The Secrets of Feel-Good Shopping

Smart Buying

The Secrets of Feel-Good Shopping

Merchants make luxuries of everyday objects. Shoppers look for ways to personalize just about everything.

Formerly vice-president of trend, design and product development at Target, Robyn Waters has a consulting firm and is author of The Trendmaster's Guide.

What's in store for consumers this year? You'll see more commodities turned into luxuries. For example, Tea Forte makes tea bags of silk, not wood pulp. Tea leaves are hand-picked from the highest branches and dried in the sun. The bag is shaped like a pyramid, so when you steep the tea, the leaves have space to unfurl. Great design makes this everyday item intriguing.

But more expensive. Just because your income is at a certain level or you don't live in a grand house doesn't mean you can't have great taste. That's what's behind the success of Coach, Starbucks and Target. Caldrea makes aromatherapeutic dish soap that retails for $8 a bottle, compared with $1.99 for Ivory, Dawn or Joy. Not everyone will pay more for tea or dishwashing soap. Consumers are schizophrenic -- they'll wear Prada and drive a Mercedes but go to Costco for necessities.

How else are companies reaching shoppers? You see the paradox of mass customization everywhere. IPods customize the music experience. People worldwide are downloading billions of dollars in ring tones for their cell phones. Some 95% of all Mini Coopers are customized. You can order MM's in your own colors with your own message. Jones Soda is never going to compete with Coke and Pepsi, but for $49 per 12-pack (including shipping) at you can choose a soda flavor and have your own label put on it -- a picture from your graduation or family reunion, or even a photo of your dog.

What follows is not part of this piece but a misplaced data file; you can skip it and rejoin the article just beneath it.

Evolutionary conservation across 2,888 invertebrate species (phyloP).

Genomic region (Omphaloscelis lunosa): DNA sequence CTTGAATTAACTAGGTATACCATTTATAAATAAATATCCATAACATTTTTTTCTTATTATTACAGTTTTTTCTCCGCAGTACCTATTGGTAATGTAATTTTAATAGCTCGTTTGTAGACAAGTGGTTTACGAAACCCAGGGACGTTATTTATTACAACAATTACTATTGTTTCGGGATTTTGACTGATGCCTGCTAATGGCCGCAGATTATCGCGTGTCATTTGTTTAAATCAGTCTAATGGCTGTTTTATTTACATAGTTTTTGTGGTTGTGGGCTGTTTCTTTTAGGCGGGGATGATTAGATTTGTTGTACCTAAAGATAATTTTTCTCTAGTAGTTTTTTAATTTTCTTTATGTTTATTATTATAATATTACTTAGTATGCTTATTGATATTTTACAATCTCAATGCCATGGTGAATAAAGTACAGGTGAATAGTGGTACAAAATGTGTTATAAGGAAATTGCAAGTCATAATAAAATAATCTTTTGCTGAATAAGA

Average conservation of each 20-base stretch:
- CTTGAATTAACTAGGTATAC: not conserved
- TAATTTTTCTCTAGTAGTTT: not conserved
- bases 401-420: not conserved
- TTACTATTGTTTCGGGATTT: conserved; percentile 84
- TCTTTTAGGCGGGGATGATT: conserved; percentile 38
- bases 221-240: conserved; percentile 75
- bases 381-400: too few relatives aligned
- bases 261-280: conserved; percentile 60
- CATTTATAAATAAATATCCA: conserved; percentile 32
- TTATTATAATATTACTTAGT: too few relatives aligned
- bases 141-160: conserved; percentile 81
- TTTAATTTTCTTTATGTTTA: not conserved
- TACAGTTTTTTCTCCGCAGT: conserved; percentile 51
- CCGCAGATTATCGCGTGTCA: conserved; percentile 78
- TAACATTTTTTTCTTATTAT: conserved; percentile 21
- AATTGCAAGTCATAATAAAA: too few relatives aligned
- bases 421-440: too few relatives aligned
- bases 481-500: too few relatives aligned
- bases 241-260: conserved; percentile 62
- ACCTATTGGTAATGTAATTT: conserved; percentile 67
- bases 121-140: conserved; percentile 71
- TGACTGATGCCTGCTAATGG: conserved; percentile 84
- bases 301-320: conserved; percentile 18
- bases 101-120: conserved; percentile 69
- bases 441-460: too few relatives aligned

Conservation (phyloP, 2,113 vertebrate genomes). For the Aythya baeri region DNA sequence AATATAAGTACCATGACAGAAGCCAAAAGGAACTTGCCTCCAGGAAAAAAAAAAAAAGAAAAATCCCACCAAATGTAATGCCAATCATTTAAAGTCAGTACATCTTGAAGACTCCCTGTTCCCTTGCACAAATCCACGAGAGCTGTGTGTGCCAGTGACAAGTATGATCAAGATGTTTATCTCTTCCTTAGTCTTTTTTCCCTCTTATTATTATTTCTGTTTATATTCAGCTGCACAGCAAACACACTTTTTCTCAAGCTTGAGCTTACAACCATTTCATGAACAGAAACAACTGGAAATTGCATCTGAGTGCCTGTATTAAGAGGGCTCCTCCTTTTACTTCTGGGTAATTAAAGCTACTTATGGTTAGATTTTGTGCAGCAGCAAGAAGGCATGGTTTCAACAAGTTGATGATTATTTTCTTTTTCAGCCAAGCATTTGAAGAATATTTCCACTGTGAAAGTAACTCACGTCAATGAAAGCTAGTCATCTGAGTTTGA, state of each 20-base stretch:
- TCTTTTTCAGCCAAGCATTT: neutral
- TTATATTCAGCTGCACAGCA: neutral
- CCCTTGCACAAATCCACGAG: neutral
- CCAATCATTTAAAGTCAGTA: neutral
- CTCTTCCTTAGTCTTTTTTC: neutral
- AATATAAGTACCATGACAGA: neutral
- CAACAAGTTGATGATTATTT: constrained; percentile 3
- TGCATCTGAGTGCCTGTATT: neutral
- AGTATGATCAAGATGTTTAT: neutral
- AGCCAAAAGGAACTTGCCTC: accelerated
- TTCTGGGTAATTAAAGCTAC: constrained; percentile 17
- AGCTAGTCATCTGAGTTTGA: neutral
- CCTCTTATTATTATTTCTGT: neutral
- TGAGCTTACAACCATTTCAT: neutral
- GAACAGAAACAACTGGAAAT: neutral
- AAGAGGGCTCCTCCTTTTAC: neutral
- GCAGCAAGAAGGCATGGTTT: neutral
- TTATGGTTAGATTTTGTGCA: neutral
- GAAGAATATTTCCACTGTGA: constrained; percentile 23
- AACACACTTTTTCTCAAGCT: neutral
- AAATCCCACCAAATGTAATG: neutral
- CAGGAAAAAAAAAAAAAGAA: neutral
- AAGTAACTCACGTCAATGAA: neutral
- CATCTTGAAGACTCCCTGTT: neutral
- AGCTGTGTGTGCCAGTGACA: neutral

What else do consumers want? They want companies to make money and do good. Ten years ago, firms practicing social capitalism were considered eccentric, herbalist hippies. Now they're savvy marketers. When you buy Amazon Rainforest vodka, you get a deed for 5,000 square feet of Brazilian rainforest that is in perpetual trust. It's a competitive advantage. People are sick and tired of bad businesses -- the Enrons and all the junk.